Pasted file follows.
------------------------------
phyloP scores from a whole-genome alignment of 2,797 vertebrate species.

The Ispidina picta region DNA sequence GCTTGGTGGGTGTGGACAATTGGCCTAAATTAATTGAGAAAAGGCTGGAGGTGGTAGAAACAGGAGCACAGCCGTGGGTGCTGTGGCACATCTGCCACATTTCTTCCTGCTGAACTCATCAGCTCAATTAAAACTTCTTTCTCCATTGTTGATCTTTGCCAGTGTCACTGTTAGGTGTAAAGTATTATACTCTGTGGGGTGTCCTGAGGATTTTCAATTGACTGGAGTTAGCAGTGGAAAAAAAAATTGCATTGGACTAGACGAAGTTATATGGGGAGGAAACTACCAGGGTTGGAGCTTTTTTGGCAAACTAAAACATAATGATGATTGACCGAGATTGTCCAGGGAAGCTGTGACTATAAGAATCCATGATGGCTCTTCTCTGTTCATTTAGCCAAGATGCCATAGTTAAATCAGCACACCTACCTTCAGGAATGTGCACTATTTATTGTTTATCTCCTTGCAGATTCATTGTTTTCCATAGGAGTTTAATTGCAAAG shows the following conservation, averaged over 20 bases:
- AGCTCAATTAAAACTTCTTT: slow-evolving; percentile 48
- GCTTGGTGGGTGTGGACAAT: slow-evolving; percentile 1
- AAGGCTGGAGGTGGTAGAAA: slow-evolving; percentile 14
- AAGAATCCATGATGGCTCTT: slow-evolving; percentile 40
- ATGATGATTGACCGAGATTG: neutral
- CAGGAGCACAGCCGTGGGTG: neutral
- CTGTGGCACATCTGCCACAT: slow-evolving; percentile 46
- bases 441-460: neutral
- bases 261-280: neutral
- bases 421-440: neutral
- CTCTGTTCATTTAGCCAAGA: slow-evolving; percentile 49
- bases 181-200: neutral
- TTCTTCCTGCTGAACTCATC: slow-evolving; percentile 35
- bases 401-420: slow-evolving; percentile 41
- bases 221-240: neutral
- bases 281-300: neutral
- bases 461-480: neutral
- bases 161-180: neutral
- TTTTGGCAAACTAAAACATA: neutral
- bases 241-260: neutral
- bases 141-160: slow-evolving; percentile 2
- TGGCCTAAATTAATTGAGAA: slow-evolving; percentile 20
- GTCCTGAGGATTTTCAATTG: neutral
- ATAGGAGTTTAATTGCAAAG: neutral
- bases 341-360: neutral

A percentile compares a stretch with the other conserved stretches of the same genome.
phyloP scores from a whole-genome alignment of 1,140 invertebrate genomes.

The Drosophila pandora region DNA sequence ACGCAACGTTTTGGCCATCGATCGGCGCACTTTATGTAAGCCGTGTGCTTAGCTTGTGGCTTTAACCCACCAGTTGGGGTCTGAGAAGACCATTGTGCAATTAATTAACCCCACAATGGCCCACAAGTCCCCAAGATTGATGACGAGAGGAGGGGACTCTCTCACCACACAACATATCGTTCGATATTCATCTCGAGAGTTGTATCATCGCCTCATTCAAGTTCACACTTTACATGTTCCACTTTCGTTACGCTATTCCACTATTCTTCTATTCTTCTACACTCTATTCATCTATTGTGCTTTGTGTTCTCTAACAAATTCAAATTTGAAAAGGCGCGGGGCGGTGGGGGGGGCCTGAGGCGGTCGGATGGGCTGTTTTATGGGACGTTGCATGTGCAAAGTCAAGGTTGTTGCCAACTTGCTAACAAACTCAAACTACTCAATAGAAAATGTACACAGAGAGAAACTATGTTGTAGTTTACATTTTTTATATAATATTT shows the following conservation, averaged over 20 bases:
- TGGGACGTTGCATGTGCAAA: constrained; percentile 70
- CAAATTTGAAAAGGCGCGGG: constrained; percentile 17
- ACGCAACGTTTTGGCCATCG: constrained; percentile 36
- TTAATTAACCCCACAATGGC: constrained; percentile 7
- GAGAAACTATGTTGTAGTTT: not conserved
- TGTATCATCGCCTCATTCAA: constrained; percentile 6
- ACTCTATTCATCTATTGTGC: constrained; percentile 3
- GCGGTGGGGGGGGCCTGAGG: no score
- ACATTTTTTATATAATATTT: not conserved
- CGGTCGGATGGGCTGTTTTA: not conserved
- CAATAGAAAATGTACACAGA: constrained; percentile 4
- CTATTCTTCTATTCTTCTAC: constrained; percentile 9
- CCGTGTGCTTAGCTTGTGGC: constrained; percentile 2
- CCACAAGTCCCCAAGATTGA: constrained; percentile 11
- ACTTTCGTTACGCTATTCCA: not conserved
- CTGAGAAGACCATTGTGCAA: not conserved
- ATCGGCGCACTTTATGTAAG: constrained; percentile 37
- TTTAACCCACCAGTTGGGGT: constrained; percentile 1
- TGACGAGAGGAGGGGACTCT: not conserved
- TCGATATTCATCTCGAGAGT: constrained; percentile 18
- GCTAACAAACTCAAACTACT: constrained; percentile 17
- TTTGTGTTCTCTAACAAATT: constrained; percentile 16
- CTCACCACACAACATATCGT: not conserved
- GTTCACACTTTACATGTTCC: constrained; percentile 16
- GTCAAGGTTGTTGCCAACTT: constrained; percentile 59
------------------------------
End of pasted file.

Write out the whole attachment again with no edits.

phyloP scores from a whole-genome alignment of 2,797 vertebrate species.

The Ispidina picta region DNA sequence GCTTGGTGGGTGTGGACAATTGGCCTAAATTAATTGAGAAAAGGCTGGAGGTGGTAGAAACAGGAGCACAGCCGTGGGTGCTGTGGCACATCTGCCACATTTCTTCCTGCTGAACTCATCAGCTCAATTAAAACTTCTTTCTCCATTGTTGATCTTTGCCAGTGTCACTGTTAGGTGTAAAGTATTATACTCTGTGGGGTGTCCTGAGGATTTTCAATTGACTGGAGTTAGCAGTGGAAAAAAAAATTGCATTGGACTAGACGAAGTTATATGGGGAGGAAACTACCAGGGTTGGAGCTTTTTTGGCAAACTAAAACATAATGATGATTGACCGAGATTGTCCAGGGAAGCTGTGACTATAAGAATCCATGATGGCTCTTCTCTGTTCATTTAGCCAAGATGCCATAGTTAAATCAGCACACCTACCTTCAGGAATGTGCACTATTTATTGTTTATCTCCTTGCAGATTCATTGTTTTCCATAGGAGTTTAATTGCAAAG shows the following conservation, averaged over 20 bases:
- AGCTCAATTAAAACTTCTTT: slow-evolving; percentile 48
- GCTTGGTGGGTGTGGACAAT: slow-evolving; percentile 1
- AAGGCTGGAGGTGGTAGAAA: slow-evolving; percentile 14
- AAGAATCCATGATGGCTCTT: slow-evolving; percentile 40
- ATGATGATTGACCGAGATTG: neutral
- CAGGAGCACAGCCGTGGGTG: neutral
- CTGTGGCACATCTGCCACAT: slow-evolving; percentile 46
- bases 441-460: neutral
- bases 261-280: neutral
- bases 421-440: neutral
- CTCTGTTCATTTAGCCAAGA: slow-evolving; percentile 49
- bases 181-200: neutral
- TTCTTCCTGCTGAACTCATC: slow-evolving; percentile 35
- bases 401-420: slow-evolving; percentile 41
- bases 221-240: neutral
- bases 281-300: neutral
- bases 461-480: neutral
- bases 161-180: neutral
- TTTTGGCAAACTAAAACATA: neutral
- bases 241-260: neutral
- bases 141-160: slow-evolving; percentile 2
- TGGCCTAAATTAATTGAGAA: slow-evolving; percentile 20
- GTCCTGAGGATTTTCAATTG: neutral
- ATAGGAGTTTAATTGCAAAG: neutral
- bases 341-360: neutral

A percentile compares a stretch with the other conserved stretches of the same genome.
phyloP scores from a whole-genome alignment of 1,140 invertebrate genomes.

The Drosophila pandora region DNA sequence ACGCAACGTTTTGGCCATCGATCGGCGCACTTTATGTAAGCCGTGTGCTTAGCTTGTGGCTTTAACCCACCAGTTGGGGTCTGAGAAGACCATTGTGCAATTAATTAACCCCACAATGGCCCACAAGTCCCCAAGATTGATGACGAGAGGAGGGGACTCTCTCACCACACAACATATCGTTCGATATTCATCTCGAGAGTTGTATCATCGCCTCATTCAAGTTCACACTTTACATGTTCCACTTTCGTTACGCTATTCCACTATTCTTCTATTCTTCTACACTCTATTCATCTATTGTGCTTTGTGTTCTCTAACAAATTCAAATTTGAAAAGGCGCGGGGCGGTGGGGGGGGCCTGAGGCGGTCGGATGGGCTGTTTTATGGGACGTTGCATGTGCAAAGTCAAGGTTGTTGCCAACTTGCTAACAAACTCAAACTACTCAATAGAAAATGTACACAGAGAGAAACTATGTTGTAGTTTACATTTTTTATATAATATTT shows the following conservation, averaged over 20 bases:
- TGGGACGTTGCATGTGCAAA: constrained; percentile 70
- CAAATTTGAAAAGGCGCGGG: constrained; percentile 17
- ACGCAACGTTTTGGCCATCG: constrained; percentile 36
- TTAATTAACCCCACAATGGC: constrained; percentile 7
- GAGAAACTATGTTGTAGTTT: not conserved
- TGTATCATCGCCTCATTCAA: constrained; percentile 6
- ACTCTATTCATCTATTGTGC: constrained; percentile 3
- GCGGTGGGGGGGGCCTGAGG: no score
- ACATTTTTTATATAATATTT: not conserved
- CGGTCGGATGGGCTGTTTTA: not conserved
- CAATAGAAAATGTACACAGA: constrained; percentile 4
- CTATTCTTCTATTCTTCTAC: constrained; percentile 9
- CCGTGTGCTTAGCTTGTGGC: constrained; percentile 2
- CCACAAGTCCCCAAGATTGA: constrained; percentile 11
- ACTTTCGTTACGCTATTCCA: not conserved
- CTGAGAAGACCATTGTGCAA: not conserved
- ATCGGCGCACTTTATGTAAG: constrained; percentile 37
- TTTAACCCACCAGTTGGGGT: constrained; percentile 1
- TGACGAGAGGAGGGGACTCT: not conserved
- TCGATATTCATCTCGAGAGT: constrained; percentile 18
- GCTAACAAACTCAAACTACT: constrained; percentile 17
- TTTGTGTTCTCTAACAAATT: constrained; percentile 16
- CTCACCACACAACATATCGT: not conserved
- GTTCACACTTTACATGTTCC: constrained; percentile 16
- GTCAAGGTTGTTGCCAACTT: constrained; percentile 59